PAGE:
Happy to be Back!
by Alex Lindbloom
It’s been roughy eight months since my last dive in Raja Ampat and somehow I had forgotten just how spectacular the diving is here. From the second I untangled myself from my back-roll and laid eyes on the cornucopia of hard and soft coral that covered every inch of the dive site, and the amount of fish, and mantas…whoa! These reefs, mangroves and jetties will be my new photographic playground until May and I don’t intend on wasting any time. Here is very short list of what I’m most looking forward to for my 2015 Raja Ampat season.
The Karst Islands
Raja Ampat is one of the most photogenic places I’ve ever seen, it’s unusual karst topography transports you to a different world. The abstract islands with their melting limestone faces make you wonder if a shirtless Leonardo Di Caprio is going to come running out of one of the caves with a red bandana, dilated pupils, and offer you a hit of caterpillar. He doesn’t, sorry ladies. Raja Ampat’s topside beauty makes your mouth water in anticipation for what’s below.
It’s difficult to describe with words or even capture in a photo the depth and beauty of the reefs in Raja. The diversity of colorful coral species, the amount of fish in, on, and around the reef is just insane. All the other places the world that I’ve dived seem to have one or the other; a lot of fish and not a lot of reef, or a lot of reef and not a lot of fish. But I suppose other places aren’t the world’s most biologically diverse!
Splits & Windows
Because Raja’s reefs are so insanely beautiful and go all the way to the surface where they meet with the equally impressive topside scenery, over-unders/splits and Snell’s windows are the best option at an attempt in capturing ‘Raja’ in one image.
A few years ago it became known that there were two distinct species of Manta Ray. The smaller Reef Manta, Manta alfredi, and the much larger Oceanic Manta, Manta birostris. Depending on where you are in the world you are likely to see only one of the two species. For example, in Thailand if you find yourself looking at a Manta, you’ll be looking at an Oceanic, but if you are in the Maldives you’ll be looking at a Reef Manta. There are very few places in the world where both species can be seen together and Raja Ampat is one of them. Spotting the differences between the two species is quite simple and I find it adds a bit more excitement to a manta dive…as if it was needed.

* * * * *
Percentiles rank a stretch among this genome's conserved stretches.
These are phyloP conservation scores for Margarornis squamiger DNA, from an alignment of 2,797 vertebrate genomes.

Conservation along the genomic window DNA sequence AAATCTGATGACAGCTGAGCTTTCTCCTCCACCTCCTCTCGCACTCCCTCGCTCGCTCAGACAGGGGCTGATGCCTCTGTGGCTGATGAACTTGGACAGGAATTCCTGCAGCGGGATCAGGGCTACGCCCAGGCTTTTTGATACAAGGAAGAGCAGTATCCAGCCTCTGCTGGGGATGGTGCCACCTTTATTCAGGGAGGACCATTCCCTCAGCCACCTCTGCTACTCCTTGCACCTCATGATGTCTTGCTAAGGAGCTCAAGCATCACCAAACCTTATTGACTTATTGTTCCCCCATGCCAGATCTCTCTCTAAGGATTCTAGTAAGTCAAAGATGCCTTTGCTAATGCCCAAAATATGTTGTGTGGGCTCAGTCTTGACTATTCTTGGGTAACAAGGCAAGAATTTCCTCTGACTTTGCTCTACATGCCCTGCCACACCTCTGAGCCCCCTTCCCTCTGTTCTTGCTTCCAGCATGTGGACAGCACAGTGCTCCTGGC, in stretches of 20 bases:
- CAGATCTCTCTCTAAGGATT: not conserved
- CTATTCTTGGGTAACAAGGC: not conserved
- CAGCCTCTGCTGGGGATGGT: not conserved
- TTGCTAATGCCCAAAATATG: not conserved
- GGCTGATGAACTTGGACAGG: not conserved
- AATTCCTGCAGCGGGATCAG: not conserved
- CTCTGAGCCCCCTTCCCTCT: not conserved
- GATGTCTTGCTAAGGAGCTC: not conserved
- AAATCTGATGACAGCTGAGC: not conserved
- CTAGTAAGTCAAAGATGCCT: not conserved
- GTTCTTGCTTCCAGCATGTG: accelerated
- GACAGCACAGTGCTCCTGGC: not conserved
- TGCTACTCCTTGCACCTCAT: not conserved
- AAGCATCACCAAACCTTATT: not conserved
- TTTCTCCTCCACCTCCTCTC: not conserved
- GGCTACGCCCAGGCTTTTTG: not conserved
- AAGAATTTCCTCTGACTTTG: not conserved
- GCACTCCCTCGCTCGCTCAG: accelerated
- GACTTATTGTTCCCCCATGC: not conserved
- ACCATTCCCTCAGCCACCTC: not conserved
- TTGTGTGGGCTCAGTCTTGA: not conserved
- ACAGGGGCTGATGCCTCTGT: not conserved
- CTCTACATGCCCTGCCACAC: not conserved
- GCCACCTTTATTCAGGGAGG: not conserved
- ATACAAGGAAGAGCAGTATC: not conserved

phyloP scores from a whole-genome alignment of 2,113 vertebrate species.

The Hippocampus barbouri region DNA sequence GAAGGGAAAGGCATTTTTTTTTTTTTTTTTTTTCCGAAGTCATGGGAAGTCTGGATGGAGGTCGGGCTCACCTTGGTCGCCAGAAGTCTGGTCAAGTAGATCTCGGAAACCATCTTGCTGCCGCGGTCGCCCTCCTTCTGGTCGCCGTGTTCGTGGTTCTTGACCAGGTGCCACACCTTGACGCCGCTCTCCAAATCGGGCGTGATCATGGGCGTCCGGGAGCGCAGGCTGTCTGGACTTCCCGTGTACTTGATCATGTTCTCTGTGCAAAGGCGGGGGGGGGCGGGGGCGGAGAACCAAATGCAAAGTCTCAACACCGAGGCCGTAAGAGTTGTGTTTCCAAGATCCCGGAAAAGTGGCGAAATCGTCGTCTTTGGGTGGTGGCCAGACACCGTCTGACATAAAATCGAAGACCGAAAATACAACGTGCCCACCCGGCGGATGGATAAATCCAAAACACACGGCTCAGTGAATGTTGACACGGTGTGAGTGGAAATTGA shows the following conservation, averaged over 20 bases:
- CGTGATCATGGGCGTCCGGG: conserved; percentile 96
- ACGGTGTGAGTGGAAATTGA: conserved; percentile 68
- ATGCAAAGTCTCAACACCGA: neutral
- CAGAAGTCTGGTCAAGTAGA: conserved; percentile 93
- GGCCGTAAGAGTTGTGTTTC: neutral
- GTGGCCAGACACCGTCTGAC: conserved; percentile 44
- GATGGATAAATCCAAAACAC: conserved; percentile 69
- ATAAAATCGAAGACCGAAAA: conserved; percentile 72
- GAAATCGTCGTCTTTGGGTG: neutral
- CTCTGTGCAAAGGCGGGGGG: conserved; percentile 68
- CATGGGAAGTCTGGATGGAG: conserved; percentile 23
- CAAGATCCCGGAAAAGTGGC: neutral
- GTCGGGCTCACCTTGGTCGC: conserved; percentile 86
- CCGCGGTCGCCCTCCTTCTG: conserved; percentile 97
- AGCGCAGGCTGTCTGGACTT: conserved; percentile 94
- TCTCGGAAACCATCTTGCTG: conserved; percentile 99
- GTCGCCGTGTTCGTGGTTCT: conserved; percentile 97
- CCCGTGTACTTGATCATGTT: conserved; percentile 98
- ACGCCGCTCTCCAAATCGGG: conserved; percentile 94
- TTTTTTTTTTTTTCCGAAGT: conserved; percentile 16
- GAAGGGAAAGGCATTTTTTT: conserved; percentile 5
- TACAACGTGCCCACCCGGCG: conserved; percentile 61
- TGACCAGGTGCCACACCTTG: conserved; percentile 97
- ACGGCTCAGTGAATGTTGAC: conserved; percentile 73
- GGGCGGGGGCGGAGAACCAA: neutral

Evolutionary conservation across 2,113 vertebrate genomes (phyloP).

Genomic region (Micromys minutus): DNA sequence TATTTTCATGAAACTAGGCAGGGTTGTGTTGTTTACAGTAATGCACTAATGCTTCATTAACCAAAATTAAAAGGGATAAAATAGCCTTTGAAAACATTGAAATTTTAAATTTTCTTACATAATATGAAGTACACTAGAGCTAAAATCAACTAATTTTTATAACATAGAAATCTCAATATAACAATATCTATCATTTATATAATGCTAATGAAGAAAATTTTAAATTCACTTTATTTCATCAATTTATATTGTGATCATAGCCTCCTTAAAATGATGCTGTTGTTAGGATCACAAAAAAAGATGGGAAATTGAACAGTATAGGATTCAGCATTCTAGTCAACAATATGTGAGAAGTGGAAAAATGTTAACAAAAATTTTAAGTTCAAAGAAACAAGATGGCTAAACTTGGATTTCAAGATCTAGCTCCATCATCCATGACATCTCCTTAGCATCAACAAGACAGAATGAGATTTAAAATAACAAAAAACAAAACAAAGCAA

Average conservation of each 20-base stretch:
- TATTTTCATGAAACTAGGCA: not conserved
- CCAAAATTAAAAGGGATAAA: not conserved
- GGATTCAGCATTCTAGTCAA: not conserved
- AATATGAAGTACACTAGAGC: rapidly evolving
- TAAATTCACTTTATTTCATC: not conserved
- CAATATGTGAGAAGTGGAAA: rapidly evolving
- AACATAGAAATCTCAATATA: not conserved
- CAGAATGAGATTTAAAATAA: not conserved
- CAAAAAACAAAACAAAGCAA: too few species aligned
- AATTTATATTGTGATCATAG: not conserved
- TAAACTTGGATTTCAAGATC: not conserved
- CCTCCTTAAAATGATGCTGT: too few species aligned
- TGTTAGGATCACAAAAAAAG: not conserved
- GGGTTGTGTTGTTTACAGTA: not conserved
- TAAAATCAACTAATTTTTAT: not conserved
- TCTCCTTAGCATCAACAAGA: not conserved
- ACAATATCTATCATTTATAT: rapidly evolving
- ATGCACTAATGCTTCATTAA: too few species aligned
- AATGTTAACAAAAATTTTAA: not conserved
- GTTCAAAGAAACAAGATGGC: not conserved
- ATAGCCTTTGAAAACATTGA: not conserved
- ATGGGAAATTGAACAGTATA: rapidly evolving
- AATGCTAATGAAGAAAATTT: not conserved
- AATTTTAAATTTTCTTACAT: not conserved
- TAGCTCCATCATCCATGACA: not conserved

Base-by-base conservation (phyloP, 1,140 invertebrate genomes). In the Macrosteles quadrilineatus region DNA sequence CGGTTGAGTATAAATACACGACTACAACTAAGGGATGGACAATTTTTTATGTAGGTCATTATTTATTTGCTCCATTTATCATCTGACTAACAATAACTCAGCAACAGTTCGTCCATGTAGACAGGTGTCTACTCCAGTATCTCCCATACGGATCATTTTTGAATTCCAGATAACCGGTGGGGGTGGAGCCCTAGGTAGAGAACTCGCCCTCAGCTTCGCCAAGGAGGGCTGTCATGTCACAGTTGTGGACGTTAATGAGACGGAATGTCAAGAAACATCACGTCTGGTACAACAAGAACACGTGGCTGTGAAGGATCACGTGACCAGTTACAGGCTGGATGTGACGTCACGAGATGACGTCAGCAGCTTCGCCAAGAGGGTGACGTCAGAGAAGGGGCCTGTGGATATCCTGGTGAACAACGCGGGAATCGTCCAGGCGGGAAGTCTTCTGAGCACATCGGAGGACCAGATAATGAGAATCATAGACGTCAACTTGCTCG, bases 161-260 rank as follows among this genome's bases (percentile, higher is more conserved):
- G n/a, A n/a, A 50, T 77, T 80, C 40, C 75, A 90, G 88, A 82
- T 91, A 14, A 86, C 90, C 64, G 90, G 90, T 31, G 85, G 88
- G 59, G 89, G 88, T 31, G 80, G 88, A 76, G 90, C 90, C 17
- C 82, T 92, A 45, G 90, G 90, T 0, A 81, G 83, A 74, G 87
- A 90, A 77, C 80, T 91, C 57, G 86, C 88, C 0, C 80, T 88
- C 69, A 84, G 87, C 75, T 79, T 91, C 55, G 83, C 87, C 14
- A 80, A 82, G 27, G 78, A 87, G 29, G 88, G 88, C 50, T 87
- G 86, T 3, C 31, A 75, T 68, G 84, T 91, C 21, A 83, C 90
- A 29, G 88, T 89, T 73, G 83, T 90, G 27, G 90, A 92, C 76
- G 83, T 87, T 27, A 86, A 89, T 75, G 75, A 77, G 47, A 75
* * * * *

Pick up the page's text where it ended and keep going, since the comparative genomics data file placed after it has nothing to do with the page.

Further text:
Writing about diversity in Raja Ampat is sort of a cliché blanket statement that basically covers all the bases without really getting into any real detail, but I’m going to try otherwise the debate will go on forever. I find the diversity in Raja almost frustrating because it’s really impossible to pick just one or two points of interest on a dive to really focus my camera on, let alone choose a lens to use. In one dive you could have four different species of pygmy seahorse, two different manta species, wobbegongs plus three other species of reef shark, various schools of reef and pelagic fish, and then the reef and incredible underwater topography, those are just the big ticket items. When you have your eye to the viewfinder, there is always that question running through your mind of, what am I missing? You’ll notice that once back onboard after the last dive of the day it’s always the photographers with the first beers in hand. Some may be celebrating a new species they found or a new potential award winning image. Others are realizing that no matter how many amazing shots they got that day the reality is that they still missed loads, and nothing softens that edge like a Bintang and an amazing sunset.
When I return to a place after being absent for some time, I always wonder if it will be as good as the second time around. For many things in life this is the unfortunate truth, it’s not as good the second time, but not Raja Ampat. The amazement and inspiration that I felt on my first dive back was the same as my very immersion into the mystifying waters last year.
Born in the US, Alex Lindbloom fell in love with the ocean while on a university internship in Hawaii. In 201o, in Thailand, he became a dive master and videographer. The following year he interned for Scubazoo, the highly regarded Malaysian underwater film company. Since 2013 he has been working as Staff Photographer and Videographer for the Mermaid Fleet of live-aboards. To see more of Alex’s images click here, Alex Lindbloom.